Indianapolis 500 winner Ryan Hunter-Reay says of the new Honda aerokits: ‘I’ve been biting my fingers trying to figure out what we get and when.’(Photo: Brian Spurlock, USA TODAY Sports)
SANTA CLARITA, Calif. — Defending Indianapolis 500 winner Ryan Hunter-Reay calls the design and implementation of aero kits a Mount Everest for engineers at Honda Performance Development. There’s probably more truth than hyperbole in that statement.
Honda is set to unveil its aero kits — assemblies of aerodynamic winglets, planes and flaps that attach to the standard Dallara chassis — at a reception Monday night in Culver City, Calif. The unveiling, held less than three weeks after Chevrolet showed off its aero kits and less than three weeks before the start of the 2015 Verizon IndyCar Series season, is loaded with deadline-driven anxiety, urgency and hope.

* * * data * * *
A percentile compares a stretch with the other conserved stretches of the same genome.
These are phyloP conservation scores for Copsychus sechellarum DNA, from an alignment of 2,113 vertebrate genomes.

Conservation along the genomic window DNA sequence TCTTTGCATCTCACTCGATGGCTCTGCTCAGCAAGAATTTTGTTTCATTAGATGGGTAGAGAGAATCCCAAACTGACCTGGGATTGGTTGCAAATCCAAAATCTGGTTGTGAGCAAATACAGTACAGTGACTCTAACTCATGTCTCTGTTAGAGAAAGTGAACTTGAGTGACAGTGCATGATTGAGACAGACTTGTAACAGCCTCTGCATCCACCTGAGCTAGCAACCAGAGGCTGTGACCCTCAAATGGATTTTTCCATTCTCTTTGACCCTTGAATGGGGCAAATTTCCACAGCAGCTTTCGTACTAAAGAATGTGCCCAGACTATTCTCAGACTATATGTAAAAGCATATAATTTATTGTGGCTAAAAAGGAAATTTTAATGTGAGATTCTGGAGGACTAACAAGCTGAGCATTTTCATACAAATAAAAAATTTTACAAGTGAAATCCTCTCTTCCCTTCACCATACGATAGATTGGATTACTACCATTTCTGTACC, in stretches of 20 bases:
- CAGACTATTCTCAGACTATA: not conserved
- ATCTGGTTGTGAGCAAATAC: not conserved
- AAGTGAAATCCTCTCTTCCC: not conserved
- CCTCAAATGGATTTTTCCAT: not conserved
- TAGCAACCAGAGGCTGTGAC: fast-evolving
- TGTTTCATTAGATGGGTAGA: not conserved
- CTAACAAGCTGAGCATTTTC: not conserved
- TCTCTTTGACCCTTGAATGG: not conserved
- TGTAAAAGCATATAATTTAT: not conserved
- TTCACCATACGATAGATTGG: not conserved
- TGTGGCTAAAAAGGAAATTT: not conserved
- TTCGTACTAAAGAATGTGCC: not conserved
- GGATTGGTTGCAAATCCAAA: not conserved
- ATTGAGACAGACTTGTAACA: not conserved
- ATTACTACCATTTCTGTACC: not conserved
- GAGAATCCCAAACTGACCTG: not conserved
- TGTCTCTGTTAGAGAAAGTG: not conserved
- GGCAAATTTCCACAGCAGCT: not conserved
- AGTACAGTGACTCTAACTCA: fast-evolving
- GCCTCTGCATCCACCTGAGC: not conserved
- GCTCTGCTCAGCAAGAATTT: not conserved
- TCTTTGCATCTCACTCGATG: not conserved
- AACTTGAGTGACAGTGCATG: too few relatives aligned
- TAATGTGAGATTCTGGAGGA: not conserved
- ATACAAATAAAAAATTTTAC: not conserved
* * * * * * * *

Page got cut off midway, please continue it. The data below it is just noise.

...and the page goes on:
It also comes with a sense of peak-scaling pride.
“It’s really a huge uphill battle because of several factors,” Stephen Eriksen, HPD vice president and chief operating officer told USA TODAY Sports on Friday at HPD headquarters. “One of those is that you know there’s so much performance potential, so you’re frantic to make sure you get as much of that performance potential as possible in the constraints of the time available.”
But what do the aero kits — in the works since 2012 — mean in terms of performance and appearance? And what, if any, benefit will they have to a form of racing that’s struggling to maintain an audience?